Want more information?

Add Discussion Board Forum Link to Content Area (PDF)
Lock Discussion Threads
Explore Blackboard’s On Demand Learning Center
Try these Blackboard How-To documents
Visit the Blackboard FAQs for additional blackboard information
or schedule a one-on-one session, email, or
call Janice Florent: (504) 520-7418.

by Janice Florent

stick figures shown with a pencil drawing red smiles on their faces

A discussion forum is an excellent tool for student engagement. However you don’t always have to use the question and answer format to engage students in a discussion forum. Chris Laney, professor of history and geography at Berkshire Community College, was having trouble engaging students in discussion forums in his online class and decided to rethink his use of this tool. Professor Laney thinks of the discussion forum as a place to foster interaction between the students through a variety of means rather than just asking them questions. He uses role-playing, debates, and WebQuest to foster interaction between his students.

Role-play

One example of how Professor Laney used role-play is a discussion forum activity that asks students to do some research on a person living in an urban Roman city in the first century CE. Each student creates a character and writes a diary entry or letter recording what he or she did in the course of a day or a series of days. To do this well, students need to research a few things about the professions and classes that would have existed. The students end up talking back and forth in character and at no point does Professor Laney actually ask a question.

Debate

One example of how Professor Laney uses debates is he had students debate whether democracy in the Middle East would result in better or worse relations with nations in the region. It’s a pretty straightforward assignment; however, when having students debate it’s important to set clear ground rules to keep things cordial and to avoid simplistic arguments.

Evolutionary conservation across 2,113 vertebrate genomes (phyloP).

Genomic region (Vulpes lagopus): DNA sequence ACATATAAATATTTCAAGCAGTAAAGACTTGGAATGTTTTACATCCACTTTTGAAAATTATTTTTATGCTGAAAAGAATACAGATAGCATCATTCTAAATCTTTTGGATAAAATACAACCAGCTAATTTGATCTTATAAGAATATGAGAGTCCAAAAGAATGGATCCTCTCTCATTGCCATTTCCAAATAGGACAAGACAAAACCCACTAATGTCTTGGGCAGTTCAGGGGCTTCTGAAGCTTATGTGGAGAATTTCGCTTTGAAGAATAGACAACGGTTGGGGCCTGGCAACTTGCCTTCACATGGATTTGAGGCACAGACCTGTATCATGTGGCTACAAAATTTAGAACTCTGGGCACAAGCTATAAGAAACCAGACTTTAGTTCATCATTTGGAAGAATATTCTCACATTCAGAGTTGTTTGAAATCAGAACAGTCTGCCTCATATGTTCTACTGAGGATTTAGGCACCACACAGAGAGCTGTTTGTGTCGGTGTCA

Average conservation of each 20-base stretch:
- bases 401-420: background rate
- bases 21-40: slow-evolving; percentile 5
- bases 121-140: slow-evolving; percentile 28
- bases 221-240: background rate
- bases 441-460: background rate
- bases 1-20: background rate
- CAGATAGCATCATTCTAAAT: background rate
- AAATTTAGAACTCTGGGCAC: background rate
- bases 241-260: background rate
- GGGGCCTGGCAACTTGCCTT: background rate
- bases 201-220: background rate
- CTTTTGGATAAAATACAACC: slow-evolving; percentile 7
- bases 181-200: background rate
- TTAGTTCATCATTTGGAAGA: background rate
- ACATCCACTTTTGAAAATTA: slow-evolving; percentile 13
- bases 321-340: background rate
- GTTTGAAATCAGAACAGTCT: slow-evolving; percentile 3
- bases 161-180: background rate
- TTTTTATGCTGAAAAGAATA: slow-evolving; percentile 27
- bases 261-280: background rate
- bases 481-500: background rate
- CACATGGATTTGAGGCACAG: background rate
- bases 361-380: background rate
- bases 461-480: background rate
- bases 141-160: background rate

WebQuest

In weeks when a major assignment is due, Professor Laney gives students a less intense discussion forum assignment. Rather than carrying on a discussion over the usual two-week period, he has students do a simple WebQuest and post their findings without having to respond to each other. For example, he may ask students to post an image, video, or music clip from the Romantic Period of art in the 19th century and write a brief description about why it’s considered an example of Romanticism.

Grading

To keep the discussion forum assignments manageable, Professor Laney asks students to post their messages in a single thread. In a class of 25 people there may be 75 messages in a week, but having all the messages in a single thread makes it relatively easy to grade. When a discussion forum activity is over, Professor Laney can click on an individual student’s name and at a glance assign a grade.